His contention, in its most general form, is that the ordinances abolish the occupation of private detective by the requirements of application for a permit to the police commission of the city, the approval of the chief of police, oath of office and to work under police supervision. These requirements, it is insisted, offend the due process and equal protection clauses of the Fourteenth Amendment to the Constitution of the United States.
The contention makes a federal question, and, as we are not disposed to consider it frivolous, a motion to dismiss which is made will be denied.
In passing upon the merits we assume the facts of the complaint were established; that is, that plaintiff in error was proved to have acted as a private detective, though he denied and denies it, and that his services were those of a "sleuth," though he asserts they were only those of a clerk. We make these assumptions against the denials of plaintiff in error because to sustain the denials he selects parts of the testimony only and ignores also the deduction that it was possible to make even from that testimony.
The only question for our decision is the validity of the law, and of that we have no doubt. Nor are we disposed to take much time in its discussion, notwithstanding the earnest argument of plaintiff in error. The extent of the police power of the State has been too recently explained to need further enunciation. The present case is easily within its principle. It would be very common-place to say that the exercise of police is one of the necessary activities of government and all that pertains to it may be subjected to regulation and surveillance as a precaution against perversion. The Atlanta ordinances do no more. They provide in effect that all who engage in it or are connected with it as a business shall have the sanction of the State, have the stamp of the State as to fitness and character, take an oath to the State for faithful execution of its duties and give a bond for their sanction. This the State may do against its own citizens and may do against a citizen of Louisiana, which plaintiff in error is, or against a citizen of any other State.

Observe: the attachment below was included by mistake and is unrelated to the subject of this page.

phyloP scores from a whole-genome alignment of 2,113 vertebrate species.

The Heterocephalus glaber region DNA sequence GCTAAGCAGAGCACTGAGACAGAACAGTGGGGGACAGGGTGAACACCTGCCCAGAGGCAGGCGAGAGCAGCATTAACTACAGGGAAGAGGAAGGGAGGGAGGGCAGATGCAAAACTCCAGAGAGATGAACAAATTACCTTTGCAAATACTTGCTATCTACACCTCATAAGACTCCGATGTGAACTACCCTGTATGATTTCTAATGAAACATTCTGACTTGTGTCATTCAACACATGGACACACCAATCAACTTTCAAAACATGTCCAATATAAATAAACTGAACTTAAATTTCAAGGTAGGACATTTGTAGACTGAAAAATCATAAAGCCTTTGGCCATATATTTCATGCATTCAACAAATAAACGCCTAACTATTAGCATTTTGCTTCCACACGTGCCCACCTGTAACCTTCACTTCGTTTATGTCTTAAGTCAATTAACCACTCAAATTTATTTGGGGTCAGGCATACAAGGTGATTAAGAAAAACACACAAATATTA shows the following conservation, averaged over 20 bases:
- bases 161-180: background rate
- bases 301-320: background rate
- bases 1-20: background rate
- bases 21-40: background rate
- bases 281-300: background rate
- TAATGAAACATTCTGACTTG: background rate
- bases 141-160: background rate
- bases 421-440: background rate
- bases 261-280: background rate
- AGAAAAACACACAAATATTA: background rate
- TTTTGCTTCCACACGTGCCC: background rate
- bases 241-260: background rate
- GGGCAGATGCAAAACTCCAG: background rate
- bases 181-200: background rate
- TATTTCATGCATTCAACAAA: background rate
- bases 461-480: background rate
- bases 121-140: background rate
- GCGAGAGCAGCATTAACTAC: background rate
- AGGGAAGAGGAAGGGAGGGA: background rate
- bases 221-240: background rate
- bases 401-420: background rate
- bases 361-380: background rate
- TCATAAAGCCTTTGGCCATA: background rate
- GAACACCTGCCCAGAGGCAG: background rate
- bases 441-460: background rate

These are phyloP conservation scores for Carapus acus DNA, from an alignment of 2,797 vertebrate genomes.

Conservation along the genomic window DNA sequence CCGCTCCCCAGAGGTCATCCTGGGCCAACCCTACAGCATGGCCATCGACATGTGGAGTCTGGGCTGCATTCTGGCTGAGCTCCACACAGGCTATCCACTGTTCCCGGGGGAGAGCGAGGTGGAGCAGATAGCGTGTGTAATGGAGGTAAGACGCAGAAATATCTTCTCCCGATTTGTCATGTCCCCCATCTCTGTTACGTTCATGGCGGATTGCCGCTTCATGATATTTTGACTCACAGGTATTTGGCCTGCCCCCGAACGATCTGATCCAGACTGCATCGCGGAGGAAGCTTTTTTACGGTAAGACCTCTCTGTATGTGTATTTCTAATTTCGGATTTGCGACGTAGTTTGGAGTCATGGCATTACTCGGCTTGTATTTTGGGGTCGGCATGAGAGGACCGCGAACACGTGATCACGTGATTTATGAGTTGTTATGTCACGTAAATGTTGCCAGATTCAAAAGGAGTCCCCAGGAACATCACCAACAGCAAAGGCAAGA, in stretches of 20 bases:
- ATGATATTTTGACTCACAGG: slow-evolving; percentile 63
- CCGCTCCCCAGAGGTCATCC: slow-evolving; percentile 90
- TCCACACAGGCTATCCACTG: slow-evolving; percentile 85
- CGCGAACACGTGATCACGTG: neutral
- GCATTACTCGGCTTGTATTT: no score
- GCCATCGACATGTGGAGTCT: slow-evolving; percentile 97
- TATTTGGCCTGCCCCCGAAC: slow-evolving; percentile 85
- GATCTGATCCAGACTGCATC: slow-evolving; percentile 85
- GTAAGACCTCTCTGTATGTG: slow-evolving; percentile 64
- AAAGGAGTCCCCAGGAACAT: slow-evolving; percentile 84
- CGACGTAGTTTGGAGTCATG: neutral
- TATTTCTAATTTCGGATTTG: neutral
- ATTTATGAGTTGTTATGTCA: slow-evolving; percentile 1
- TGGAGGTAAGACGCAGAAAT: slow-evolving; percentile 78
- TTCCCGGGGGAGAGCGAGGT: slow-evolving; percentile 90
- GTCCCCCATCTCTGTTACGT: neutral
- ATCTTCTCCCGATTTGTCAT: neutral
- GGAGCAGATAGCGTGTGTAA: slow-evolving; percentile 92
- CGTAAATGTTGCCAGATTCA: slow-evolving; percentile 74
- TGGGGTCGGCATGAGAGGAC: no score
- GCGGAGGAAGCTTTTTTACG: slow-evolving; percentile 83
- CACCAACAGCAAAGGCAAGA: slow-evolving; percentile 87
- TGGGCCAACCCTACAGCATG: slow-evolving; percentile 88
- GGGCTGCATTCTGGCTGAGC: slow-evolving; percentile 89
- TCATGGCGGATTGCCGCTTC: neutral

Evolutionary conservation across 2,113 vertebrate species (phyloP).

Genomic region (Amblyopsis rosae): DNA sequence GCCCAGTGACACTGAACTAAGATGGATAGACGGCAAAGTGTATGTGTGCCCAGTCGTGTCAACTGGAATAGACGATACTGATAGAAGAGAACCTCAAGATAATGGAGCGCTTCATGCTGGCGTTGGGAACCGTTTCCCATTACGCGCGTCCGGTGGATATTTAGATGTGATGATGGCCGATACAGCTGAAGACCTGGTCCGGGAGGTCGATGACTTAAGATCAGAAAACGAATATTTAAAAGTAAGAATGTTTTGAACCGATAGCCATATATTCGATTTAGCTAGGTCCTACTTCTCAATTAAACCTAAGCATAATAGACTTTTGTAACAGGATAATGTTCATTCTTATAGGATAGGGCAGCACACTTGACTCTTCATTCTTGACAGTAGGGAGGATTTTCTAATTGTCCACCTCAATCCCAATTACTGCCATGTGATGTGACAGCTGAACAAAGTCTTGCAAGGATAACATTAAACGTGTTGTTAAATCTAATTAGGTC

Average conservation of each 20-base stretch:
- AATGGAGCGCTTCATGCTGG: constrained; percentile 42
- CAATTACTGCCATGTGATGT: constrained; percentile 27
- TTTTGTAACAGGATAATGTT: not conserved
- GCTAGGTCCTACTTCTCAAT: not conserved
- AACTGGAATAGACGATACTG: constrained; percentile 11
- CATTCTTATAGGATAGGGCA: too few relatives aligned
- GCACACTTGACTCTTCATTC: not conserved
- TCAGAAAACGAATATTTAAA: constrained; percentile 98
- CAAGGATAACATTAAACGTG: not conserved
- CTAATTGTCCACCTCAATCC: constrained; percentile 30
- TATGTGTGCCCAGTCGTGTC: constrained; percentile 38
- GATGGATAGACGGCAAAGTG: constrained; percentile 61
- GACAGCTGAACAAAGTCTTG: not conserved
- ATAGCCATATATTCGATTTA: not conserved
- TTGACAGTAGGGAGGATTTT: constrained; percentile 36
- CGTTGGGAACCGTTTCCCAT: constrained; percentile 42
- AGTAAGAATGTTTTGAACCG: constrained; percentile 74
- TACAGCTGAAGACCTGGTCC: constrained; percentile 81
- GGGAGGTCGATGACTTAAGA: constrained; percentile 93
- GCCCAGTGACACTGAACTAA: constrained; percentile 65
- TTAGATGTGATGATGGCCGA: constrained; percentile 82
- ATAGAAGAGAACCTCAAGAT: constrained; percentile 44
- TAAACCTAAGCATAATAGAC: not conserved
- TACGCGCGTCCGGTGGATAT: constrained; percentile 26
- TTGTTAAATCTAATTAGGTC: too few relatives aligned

But the ruling of the local officers in refusing approval of applications of nonresidents of Georgia is urged as a construction of the ordinances or laws of the State and, it is contended, makes them discriminatory against citizens of other States. Plaintiff in error, however, admits he made no effort to comply with the ordinances. The Court of Appeals, therefore, was of opinion that, whether certain sections of the Penal Code of the State did or did not exclude citizens of other States from engaging as private detectives, plaintiff in error was deprived of no constitutional right, for "as to him, the ordinances were never construed at all." In other words, that he had not asserted a right, and in the absence of assertion could not have it judicially passed on. We concur in the ruling. It is within the principle of Gundling v. Chicago, 177 U.S. 183. To complain of a ruling one must be made the victim of it. One cannot invoke to defeat a law an apprehension of what might be done under it and, which if done, might not receive judicial approval.